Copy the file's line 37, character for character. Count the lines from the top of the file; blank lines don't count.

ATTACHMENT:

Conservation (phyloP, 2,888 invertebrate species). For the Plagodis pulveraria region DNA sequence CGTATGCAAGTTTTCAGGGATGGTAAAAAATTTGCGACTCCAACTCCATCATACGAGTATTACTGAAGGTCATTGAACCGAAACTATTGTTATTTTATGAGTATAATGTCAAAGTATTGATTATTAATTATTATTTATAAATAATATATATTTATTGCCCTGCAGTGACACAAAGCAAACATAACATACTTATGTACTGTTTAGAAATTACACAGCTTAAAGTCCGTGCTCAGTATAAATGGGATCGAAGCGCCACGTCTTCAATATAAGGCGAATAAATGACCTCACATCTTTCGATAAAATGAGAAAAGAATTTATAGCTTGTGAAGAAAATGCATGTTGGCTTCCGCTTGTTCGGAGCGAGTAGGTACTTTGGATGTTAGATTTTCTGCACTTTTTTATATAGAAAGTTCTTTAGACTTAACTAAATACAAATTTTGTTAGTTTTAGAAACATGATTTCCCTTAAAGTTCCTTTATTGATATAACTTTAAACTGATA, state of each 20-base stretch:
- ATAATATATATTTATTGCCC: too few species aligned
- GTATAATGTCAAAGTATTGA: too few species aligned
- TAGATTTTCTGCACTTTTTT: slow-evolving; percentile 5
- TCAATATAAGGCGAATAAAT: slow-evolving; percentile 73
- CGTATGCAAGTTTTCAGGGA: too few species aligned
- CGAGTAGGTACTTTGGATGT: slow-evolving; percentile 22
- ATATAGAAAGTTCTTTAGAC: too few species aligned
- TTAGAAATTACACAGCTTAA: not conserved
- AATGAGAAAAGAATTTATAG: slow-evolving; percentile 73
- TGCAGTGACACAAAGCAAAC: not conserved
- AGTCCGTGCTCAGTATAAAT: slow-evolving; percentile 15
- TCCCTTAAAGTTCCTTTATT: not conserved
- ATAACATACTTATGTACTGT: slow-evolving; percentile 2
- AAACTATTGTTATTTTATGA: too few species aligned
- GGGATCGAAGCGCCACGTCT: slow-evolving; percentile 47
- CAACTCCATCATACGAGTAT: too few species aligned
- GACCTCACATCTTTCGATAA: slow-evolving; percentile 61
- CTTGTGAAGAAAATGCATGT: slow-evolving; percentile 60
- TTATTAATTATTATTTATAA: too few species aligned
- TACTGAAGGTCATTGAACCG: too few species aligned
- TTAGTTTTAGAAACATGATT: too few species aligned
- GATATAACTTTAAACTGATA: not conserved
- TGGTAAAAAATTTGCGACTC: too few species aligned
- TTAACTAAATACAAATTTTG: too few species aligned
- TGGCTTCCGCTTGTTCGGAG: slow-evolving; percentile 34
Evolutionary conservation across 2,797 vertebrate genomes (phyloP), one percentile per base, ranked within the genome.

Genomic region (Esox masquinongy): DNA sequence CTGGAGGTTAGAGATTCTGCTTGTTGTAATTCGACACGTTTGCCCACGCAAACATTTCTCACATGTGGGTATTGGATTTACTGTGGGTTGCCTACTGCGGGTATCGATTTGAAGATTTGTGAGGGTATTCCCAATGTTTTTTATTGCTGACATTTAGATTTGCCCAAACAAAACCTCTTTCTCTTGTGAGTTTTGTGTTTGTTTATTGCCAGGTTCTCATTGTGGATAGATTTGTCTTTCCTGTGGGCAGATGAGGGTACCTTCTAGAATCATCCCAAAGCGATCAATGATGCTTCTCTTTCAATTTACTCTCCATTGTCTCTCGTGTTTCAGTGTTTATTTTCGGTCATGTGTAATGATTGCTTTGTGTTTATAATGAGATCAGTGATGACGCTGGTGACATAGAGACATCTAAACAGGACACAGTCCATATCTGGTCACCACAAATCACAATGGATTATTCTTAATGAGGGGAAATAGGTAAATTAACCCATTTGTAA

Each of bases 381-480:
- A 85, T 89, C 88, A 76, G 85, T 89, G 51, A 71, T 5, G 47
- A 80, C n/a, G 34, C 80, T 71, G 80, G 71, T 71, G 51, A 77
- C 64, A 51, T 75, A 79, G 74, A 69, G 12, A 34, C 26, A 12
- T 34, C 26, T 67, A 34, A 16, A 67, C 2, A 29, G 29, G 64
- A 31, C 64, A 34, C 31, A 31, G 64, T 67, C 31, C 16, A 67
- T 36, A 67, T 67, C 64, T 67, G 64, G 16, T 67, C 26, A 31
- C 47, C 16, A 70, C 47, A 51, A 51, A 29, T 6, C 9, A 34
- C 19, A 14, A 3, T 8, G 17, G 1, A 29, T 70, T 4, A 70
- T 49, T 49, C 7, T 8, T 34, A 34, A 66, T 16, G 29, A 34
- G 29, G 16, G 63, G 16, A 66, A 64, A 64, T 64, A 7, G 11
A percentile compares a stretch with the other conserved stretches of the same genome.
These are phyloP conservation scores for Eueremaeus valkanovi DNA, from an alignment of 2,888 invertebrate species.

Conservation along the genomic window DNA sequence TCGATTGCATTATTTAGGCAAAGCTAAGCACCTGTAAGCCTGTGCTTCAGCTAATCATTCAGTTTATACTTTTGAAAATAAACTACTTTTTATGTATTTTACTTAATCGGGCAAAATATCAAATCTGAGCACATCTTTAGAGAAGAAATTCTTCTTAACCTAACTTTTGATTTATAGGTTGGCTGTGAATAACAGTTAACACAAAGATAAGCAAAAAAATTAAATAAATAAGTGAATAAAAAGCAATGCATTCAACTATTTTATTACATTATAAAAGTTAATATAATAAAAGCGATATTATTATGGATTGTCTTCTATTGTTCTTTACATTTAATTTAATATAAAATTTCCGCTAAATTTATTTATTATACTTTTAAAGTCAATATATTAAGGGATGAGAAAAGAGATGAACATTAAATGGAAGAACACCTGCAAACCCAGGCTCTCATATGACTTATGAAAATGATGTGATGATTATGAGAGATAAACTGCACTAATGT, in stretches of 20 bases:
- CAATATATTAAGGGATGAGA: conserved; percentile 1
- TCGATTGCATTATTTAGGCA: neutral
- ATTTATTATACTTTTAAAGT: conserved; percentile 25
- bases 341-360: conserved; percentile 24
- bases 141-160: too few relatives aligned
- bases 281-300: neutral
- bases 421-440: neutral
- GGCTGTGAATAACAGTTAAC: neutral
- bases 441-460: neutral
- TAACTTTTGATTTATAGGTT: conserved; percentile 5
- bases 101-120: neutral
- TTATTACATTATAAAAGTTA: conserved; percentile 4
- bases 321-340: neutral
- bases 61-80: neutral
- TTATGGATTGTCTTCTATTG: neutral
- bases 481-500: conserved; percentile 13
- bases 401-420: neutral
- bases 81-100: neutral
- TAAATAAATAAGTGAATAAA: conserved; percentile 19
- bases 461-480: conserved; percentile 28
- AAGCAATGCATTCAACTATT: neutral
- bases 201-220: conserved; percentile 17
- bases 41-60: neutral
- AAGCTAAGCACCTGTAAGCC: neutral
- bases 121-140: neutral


- C 19, A 14, A 3, T 8, G 17, G 1, A 29, T 70, T 4, A 70